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Germany gives green light to Viiv's Triumeq for HIV

But IQWiG recommendation only covers previously untreated adults

German HTA body IQWiG 

Germany's cost-effectiveness watchdog has concluded that Viiv's triple HIV combination Triumeq does provide a significant added benefit over existing therapies, but only in previously untreated adults.

Triumeq combines ViiV's antiretroviral stalwarts lamivudine and abacavir with its new integrase inhibitor Tivicay (dolutegravir), which was backed by IQWIG last year.

Triumeq was not found to be better than existing therapies for adult HIV patients who had previously been treated with antiretroviral therapies, according to Germany's Institute for Quality and Efficiency in Health Care (IQWiG), which cited a lack of data in this group.

The agency also concluded there was not enough evidence of an added benefit over comparator drugs in either treatment-naïve or treatment-experienced adolescent patients.

The endorsement of Triumeq in Germany, while partial, is a boost for the new fixed-dose drug that was approved in the US in August 2014 and in Europe the following month. Treatment-naïve patients make up the largest target population for Triumeq, it was noted. Meanwhile, Viiv's drug was also backed by the Scottish Medicines Consortium last month.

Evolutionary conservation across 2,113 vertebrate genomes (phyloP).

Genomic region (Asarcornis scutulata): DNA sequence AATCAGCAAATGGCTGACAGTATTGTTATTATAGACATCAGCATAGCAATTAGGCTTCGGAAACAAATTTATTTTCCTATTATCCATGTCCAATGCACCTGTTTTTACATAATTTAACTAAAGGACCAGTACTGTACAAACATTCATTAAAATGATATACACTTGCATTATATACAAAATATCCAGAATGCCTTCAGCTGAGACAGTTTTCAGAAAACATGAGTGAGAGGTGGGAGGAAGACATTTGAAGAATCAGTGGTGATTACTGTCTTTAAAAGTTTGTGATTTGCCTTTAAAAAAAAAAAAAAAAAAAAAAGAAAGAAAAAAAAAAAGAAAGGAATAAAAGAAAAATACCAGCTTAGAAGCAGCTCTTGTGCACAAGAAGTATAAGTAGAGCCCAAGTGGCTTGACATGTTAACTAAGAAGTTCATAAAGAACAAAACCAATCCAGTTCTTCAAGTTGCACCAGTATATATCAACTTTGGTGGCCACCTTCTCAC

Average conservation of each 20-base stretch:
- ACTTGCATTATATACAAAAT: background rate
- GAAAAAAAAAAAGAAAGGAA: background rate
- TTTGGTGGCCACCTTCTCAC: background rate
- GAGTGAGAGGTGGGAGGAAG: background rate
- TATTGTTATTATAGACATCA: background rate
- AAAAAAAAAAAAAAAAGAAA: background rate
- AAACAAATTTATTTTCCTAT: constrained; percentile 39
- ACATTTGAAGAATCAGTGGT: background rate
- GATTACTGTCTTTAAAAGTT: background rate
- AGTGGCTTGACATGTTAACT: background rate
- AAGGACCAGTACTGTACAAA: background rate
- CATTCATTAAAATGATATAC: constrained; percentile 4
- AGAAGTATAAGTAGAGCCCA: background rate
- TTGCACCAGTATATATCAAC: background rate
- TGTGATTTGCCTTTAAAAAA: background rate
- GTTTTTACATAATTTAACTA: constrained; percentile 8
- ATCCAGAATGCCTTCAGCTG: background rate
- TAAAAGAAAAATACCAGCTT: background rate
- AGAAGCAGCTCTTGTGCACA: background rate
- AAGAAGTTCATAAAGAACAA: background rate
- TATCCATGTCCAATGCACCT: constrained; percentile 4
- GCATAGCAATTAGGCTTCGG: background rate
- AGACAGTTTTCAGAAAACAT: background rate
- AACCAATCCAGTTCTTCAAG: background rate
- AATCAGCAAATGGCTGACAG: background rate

Viiv - set up in 2009 as a partnership between GSK and Pfizer and joined by Shionogi in 2012 - is hoping Triumeq will make inroads into Gilead Sciences' dominant position in the HIV market, and particularly its big-selling triple therapy Atripla (efavirenz/emtricitabine/tenofovir disoproxil fumarate).

Atripla pulled in sales of a little over $2.5bn in the first nine months of 2014, actually a little down on the same period of the prior year, suggesting competition in the HIV sector has started to bite.

In trials, Triumeq has demonstrated superior antiretroviral efficacy in treatment-naïve adults compared with Atripla, according to a recent GlobalData report, and will also benefit from being the first once-daily, single-tablet anti-HIV regimen that does not contain tenofovir, a compound which can induce bone toxicity and should not be used in patients with impaired kidney function.

Gilead has a four-drug follow-up called Stribild, which adds integrase inhibitor elvitegravir to the Atripla cocktail and includes a new prodrug of tenofovir designed to reduce its toxicity. This is already racking up impressive early sales of more than $810m in the first nine months of 2014.

Article by
Phil Taylor

9th January 2015

From: Sales

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